Hotels under surveillance in S China's Guangzhou ahead of Asian Games

14:27, June 24, 2010      

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Guests checking into hotels in the capital of southern China's Guangdong Province are now required to present their identity cards, as the local police have launched a crackdown on illegalities at entertainment venues ahead of the Asian Games in November.

More than 1,200 people in charge of security at Guangzhou's nightclubs, bars, sauna parlors and hotels have signed documents, pledging to run their businesses with honesty, Thursday's China Daily reported.

They promised to prevent security incidents, major criminal cases, prostitution, gambling, drug consumption and trafficking, and to register the IDs of hotel guests.

"The checks at entertainment venues and hotels will be more stringent than ever before and any illegality will be dealt with very seriously.

"Some (entertainment venues and hotel) think their business cannot thrive without prostitution and drugs. But there is no chance for prostitution, gambling and drug-related crimes at such venues in Guangzhou now,"Luo Zhenhui, deputy director of the city's public security bureau.

Since June 18, the Guangzhou police have been religiously doing rounds of the city's hotels, checking the registration and transmission of ID information of temporary hotel guests, and will continue the practice until the end of this year, said Liu Wenhuang, an official with the city's public security bureau.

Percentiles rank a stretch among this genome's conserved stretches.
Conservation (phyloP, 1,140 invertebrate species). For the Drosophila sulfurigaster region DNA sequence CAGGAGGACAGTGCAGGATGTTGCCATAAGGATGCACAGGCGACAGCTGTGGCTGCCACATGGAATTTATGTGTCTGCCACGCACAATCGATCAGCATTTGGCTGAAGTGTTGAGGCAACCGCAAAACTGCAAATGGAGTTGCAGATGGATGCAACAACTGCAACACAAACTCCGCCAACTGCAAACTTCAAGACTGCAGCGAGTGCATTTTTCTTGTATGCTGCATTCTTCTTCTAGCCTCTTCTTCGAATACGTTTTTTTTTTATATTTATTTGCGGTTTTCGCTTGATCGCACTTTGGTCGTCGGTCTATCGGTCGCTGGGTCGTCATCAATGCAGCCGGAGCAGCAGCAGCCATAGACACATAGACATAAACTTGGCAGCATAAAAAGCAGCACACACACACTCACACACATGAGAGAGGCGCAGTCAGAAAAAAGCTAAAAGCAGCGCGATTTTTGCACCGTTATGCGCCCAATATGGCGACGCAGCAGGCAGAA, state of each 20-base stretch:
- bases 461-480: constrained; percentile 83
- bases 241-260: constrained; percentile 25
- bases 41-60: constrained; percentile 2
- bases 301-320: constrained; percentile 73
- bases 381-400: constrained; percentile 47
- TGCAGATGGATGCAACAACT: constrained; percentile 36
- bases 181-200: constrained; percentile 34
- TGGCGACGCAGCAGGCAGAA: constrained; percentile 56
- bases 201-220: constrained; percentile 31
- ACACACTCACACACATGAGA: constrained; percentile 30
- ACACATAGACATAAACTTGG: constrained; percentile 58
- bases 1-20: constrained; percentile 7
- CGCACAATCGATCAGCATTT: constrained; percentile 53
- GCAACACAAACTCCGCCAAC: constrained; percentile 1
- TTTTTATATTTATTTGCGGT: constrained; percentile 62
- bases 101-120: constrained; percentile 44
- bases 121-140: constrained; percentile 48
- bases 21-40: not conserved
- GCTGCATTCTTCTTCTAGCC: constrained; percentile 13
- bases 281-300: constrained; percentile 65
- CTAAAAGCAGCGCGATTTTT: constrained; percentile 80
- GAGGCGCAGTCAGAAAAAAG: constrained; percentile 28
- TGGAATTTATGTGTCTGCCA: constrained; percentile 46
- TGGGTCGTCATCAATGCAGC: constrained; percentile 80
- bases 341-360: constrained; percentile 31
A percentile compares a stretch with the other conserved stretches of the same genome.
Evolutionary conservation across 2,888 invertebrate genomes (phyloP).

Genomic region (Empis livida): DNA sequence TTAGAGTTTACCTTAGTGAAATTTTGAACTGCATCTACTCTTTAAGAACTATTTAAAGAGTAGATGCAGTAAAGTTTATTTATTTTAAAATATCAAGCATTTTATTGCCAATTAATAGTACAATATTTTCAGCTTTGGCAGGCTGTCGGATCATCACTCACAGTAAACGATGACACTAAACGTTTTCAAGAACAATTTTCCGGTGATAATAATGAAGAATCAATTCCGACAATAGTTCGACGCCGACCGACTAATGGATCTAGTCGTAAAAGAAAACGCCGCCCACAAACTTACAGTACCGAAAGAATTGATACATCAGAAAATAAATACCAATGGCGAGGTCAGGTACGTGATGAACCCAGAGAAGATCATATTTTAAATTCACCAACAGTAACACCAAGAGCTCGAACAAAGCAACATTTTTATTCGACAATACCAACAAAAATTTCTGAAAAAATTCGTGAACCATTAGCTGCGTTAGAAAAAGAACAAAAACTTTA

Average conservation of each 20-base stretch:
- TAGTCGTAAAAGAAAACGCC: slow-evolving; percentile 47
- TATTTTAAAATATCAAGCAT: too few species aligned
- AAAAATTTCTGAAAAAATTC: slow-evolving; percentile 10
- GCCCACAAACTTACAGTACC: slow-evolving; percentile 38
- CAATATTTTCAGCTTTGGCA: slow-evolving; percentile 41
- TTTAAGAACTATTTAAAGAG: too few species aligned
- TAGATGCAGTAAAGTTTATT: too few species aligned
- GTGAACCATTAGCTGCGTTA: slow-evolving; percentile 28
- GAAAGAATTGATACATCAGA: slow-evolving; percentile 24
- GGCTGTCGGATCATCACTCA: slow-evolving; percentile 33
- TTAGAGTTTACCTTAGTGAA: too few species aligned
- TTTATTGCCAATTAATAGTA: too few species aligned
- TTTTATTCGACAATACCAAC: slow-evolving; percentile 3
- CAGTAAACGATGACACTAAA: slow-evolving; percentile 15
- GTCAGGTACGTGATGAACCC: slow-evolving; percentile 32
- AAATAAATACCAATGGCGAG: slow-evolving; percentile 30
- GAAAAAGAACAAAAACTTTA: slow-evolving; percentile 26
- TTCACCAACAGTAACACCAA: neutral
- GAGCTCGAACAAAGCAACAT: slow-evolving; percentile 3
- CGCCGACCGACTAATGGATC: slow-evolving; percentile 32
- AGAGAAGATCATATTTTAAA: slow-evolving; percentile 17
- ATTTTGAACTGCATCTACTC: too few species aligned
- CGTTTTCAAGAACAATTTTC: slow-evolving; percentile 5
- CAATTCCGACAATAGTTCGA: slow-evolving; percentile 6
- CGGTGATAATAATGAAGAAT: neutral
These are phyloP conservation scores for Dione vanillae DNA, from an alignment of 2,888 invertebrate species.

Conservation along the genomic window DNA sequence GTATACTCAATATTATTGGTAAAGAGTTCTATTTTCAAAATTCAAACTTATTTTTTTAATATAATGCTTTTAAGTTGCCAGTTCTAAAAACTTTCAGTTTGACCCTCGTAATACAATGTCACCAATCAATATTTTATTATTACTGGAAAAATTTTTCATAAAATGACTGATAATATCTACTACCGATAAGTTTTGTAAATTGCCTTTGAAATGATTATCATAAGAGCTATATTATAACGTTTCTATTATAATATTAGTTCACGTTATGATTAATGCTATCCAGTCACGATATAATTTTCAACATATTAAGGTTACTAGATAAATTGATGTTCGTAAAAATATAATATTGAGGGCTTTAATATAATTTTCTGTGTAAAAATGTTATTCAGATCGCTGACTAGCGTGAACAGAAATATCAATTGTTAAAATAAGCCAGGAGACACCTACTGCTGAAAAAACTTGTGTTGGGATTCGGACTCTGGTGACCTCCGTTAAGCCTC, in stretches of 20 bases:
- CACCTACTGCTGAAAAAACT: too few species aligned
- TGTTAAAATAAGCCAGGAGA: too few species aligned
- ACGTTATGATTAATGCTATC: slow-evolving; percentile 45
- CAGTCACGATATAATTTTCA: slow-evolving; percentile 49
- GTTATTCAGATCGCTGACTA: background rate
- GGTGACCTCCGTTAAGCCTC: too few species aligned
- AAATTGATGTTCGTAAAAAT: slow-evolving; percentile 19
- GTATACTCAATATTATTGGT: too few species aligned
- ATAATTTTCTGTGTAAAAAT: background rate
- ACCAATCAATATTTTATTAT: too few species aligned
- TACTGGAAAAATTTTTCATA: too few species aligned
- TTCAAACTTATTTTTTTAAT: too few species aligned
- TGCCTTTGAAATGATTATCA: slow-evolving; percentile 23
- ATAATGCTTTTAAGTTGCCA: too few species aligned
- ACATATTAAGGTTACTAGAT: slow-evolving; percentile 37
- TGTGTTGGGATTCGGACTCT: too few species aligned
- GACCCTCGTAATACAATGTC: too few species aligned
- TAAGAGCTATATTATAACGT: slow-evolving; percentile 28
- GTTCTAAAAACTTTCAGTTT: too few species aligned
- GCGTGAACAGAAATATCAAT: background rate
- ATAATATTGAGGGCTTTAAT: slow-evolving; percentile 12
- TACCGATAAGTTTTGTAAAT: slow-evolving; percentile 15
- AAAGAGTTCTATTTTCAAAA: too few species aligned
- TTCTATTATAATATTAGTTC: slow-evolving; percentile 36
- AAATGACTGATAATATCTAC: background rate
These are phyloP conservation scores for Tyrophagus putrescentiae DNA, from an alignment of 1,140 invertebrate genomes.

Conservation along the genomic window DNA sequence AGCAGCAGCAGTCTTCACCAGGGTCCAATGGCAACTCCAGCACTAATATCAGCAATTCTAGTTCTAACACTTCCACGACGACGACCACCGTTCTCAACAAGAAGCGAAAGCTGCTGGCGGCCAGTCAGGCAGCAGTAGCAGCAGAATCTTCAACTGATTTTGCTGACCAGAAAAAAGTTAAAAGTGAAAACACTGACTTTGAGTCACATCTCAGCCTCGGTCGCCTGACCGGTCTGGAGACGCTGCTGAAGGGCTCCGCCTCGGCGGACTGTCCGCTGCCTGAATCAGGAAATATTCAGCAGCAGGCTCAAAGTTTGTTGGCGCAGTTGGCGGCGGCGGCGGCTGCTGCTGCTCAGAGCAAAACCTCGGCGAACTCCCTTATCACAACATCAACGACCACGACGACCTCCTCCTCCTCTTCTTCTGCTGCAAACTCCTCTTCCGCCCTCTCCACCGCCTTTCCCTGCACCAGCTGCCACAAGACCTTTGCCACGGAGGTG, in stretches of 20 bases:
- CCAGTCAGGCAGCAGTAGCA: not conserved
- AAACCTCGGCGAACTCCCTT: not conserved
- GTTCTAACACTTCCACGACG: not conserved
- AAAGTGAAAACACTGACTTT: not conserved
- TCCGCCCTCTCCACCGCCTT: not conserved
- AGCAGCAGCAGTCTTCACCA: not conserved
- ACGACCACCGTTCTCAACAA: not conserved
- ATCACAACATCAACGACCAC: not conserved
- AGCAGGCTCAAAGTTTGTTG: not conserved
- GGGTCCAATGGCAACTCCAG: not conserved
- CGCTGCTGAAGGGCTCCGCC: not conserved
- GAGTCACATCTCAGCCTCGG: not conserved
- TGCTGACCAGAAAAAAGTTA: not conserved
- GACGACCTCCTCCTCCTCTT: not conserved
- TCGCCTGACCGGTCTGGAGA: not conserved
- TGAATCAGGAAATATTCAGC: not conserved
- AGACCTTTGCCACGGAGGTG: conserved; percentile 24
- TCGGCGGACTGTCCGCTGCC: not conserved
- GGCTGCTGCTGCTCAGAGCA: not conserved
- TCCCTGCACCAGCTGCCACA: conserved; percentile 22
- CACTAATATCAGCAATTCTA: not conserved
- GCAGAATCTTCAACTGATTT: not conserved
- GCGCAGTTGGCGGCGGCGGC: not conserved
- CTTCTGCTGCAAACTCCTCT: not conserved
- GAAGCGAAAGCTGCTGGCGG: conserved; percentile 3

A hotel receptionist surnamed Huang said he had to refuse five guests recently because only one of them could produce a valid ID.

The Guangzhou police busted 10 entertainment venues and hotels involved with drugs and 51 with prostitution in the first half of this year, arresting 146 people.

Many popular venues in Beijing, Chongqing and Nanjing, Jiangsu province, have also been punished for illegalities recently.

The crackdown in those cities had won wide acclaim from the public, said Huang Ming, vice-minister of public security, earlier in a teleconference.

In less than a week since the opening of the World Cup in South Africa, the police had blocked 1,461 overseas gambling websites.

Source: Xinhua

(Editor:王寒露)

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